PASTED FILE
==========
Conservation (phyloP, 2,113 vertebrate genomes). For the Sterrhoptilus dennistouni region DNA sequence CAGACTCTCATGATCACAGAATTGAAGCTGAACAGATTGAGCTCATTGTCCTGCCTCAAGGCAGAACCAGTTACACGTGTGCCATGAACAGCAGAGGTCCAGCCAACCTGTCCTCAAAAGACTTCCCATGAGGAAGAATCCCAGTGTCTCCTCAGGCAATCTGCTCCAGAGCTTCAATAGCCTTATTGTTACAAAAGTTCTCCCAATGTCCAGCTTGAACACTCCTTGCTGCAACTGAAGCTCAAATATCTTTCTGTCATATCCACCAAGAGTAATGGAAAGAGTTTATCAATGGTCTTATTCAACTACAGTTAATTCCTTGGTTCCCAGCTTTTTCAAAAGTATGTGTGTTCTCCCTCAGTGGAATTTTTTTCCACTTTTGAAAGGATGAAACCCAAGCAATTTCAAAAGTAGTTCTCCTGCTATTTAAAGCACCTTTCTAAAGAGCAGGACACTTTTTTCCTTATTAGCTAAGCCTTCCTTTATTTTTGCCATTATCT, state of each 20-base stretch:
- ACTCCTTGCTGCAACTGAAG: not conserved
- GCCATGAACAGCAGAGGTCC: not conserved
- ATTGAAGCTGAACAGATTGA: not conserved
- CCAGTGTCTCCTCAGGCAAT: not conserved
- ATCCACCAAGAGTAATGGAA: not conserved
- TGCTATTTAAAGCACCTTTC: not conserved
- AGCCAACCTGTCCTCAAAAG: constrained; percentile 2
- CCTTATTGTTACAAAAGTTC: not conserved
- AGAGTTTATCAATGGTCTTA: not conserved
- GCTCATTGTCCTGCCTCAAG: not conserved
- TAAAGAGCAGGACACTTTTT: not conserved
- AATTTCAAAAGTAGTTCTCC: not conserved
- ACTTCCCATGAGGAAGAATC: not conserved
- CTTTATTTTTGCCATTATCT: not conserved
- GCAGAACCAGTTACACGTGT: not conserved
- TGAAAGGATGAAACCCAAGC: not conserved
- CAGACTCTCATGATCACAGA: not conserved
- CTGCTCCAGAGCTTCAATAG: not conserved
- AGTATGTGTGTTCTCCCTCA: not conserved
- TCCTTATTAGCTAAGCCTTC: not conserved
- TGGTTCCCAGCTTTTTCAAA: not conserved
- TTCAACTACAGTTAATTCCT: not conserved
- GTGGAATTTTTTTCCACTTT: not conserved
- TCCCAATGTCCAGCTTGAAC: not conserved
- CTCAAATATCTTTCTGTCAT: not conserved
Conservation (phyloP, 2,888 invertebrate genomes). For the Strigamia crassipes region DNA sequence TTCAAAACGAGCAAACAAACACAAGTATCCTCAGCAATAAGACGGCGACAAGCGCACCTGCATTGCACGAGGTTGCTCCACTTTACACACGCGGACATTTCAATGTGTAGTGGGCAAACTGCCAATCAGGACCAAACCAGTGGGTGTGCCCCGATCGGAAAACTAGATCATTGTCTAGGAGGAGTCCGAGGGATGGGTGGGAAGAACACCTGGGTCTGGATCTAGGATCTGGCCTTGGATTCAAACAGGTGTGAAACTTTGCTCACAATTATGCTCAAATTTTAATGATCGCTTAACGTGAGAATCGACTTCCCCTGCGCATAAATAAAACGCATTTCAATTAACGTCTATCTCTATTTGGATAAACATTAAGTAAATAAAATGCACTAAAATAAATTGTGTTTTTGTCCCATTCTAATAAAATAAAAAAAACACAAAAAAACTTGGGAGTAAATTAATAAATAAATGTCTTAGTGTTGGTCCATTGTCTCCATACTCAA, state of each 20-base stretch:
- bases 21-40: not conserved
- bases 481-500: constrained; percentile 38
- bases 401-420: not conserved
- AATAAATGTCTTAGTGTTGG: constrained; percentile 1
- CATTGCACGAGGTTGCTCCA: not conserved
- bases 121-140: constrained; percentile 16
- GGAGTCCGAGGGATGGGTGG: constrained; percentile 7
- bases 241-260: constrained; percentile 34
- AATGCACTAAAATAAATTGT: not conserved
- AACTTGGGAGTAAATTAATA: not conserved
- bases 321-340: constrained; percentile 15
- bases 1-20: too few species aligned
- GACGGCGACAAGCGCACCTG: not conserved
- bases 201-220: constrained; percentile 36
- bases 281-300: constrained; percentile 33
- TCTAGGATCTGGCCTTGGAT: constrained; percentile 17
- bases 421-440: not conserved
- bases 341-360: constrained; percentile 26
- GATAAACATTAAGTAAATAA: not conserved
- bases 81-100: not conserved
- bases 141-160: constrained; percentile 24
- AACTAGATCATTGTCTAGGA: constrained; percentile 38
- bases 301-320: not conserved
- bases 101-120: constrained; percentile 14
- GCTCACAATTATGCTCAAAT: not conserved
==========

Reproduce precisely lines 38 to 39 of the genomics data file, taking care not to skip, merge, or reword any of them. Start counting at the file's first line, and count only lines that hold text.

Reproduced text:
- bases 321-340: constrained; percentile 15
- bases 1-20: too few species aligned